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Migrant Ambassador Haifaa Against SGBV

Talking about sexual and gender-based violence (SGBV) is never easy. Survivors of such traumatic experiences can feel alone in their pain, even though the violence they endured is never their fault. In a new country, far away from friends and family, finding the right support can be even more difficult. Healing becomes a more manageable journey with the support of someone who understands the survivor’s emotions and shares a common language.

This is where the Migrant Ambassadors of the SAMEN project come in. They have a migrant background themselves and strong ties to the healthcare sector, enabling them to support survivors of SGBV on their path towards a brighter future. Their position as cultural mediators allow them to bridge any cultural difference between survivors and healthcare providers in the Netherlands.

Haifaa cultuurmediator SAMENMigrant Ambassador Haifaa

Haifaa is one of the Arabic-speaking Migrant Ambassadors in the SAMEN project, a collaborative effort between the International Organization for Migration and Dokters van de Wereld to combat SGBV. She is a medical doctor and a recognized expert in health policy and management with over twelve years of experience in programme management and humanitarian work. In Haifaa's own words: "My involvement with both international and local organizations in Yemen and the Netherlands has provided me with unique insights into the challenges faced by vulnerable communities. This experience has not only made me a trustworthy advocate but also an approachable ally in my interactions with people."

Zorgcafe 2021 2023Migrant Ambassadors during an open consultation hour of Dokters van de Wereld.

Being originally from Yemen and having migrated to the Netherlands, Haifaa understands what profound impact forced migration can have on someone's physical and mental well-being. She elaborates, "Because of our shared migrant background and cultural sensitivity, cultural mediators like me are more approachable and trustworthy. This position significantly enhances the effectiveness of our support. We grasp the intricacies of reaching out to migrants, offering them unwavering support, actively listening to their experiences, and, most importantly, gaining their trust." To illustrate the effectiveness of her position as a mediator between cultures, Haifaa reflects on a powerful case: "I remember a woman who had fled from Africa to Yemen, carrying the heavy weight of severe trauma, including sexual violence and an unexpected pregnancy. Our team dedicated ourselves wholeheartedly to her, offering a comprehensive support system. We offered psychological assistance, medical care, and legal guidance. To me, this case stands as a testament to the profound impact of our work, illustrating our commitment to providing holistic support to those facing dire circumstances."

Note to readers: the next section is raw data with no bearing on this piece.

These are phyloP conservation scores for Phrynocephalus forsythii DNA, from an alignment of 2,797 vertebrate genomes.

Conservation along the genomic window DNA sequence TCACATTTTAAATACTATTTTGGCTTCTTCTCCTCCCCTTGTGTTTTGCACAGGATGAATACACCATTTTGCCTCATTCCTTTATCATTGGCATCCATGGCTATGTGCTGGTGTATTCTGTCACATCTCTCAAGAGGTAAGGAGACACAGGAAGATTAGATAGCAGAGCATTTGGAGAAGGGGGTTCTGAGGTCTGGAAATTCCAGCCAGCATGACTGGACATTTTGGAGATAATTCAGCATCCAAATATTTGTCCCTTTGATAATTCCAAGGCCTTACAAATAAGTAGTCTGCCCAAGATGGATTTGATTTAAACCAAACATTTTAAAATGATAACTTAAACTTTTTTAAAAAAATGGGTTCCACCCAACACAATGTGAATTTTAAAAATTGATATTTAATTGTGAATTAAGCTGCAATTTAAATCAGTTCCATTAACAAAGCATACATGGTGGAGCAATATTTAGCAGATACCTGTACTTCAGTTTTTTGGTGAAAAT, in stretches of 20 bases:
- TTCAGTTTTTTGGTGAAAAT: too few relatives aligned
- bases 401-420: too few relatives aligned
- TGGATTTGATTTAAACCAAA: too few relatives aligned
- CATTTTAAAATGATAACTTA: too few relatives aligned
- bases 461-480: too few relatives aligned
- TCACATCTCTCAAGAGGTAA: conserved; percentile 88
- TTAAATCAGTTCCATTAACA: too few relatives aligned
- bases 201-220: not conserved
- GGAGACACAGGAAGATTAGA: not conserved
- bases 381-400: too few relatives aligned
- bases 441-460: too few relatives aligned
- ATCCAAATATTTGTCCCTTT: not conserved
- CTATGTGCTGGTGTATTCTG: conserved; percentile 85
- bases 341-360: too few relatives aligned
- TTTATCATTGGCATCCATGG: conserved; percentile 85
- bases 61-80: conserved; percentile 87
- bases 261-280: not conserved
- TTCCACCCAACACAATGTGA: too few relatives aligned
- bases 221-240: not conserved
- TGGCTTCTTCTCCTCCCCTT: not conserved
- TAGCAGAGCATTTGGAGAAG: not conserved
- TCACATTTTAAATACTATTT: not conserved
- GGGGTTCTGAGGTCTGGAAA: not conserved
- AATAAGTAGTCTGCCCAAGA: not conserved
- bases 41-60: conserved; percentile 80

The case highlighted by Haifaa illustrates a more significant problem of violence faced by people escaping conflict and war-torn societies. Research from 2015 shows that an estimated 61-80% of women and 25-56% of men who fled from their countries of origin have experienced sexual violence1. The numbers, constrained by limited data and obscured by societal stigma, likely underrepresent the number of actual incidents.

Amidst these destressing statistics and the far-reaching consequences of violence on a person's well-being, Migrant Ambassadors convey a message of hope and connection. Haifaa shares a powerful example: "A woman approached us, disclosing that she had become a victim of human trafficking and sexual violence. With the assistance of our dedicated partners, we were able to provide her with the necessary support throughout her journey toward recovery." Beyond individual support, Haifaa also raises awareness about sexual health. She initiated conversations about topics such as Sexually Transmitted Diseases (STDs) and gender-based violence. "During these discussions, we brought together participants from diverse cultural backgrounds, creating safe spaces for people to share their experiences openly", Haifaa elaborates.

Reflecting on her role in the SAMEN project, Haifaa concludes, “over the past months, SAMEN has undertaken several initiatives that truly embody the power of cooperation and empathy. Together, we are making profound changes in our communities for the better.”

If you've experienced SGBV and would like to discuss it or seek support, please find more information on how to connect with the Migrant Ambassadors and medical professionals of Dokters van de Wereld here.

Haifaa cultuurmediator SAMENHaifaa presented her story during an event as part of the SAMEN project.

1Busch, J.R., Hansen, S.H. & Hougen, H.P, Geographical distribution of torture: An epidemiological study of torture reported by asylum applicants examined at the department of forensic medicine, University of Copenhagen, Torture Journal, 2015, p. 19

Read the Story in ARABIC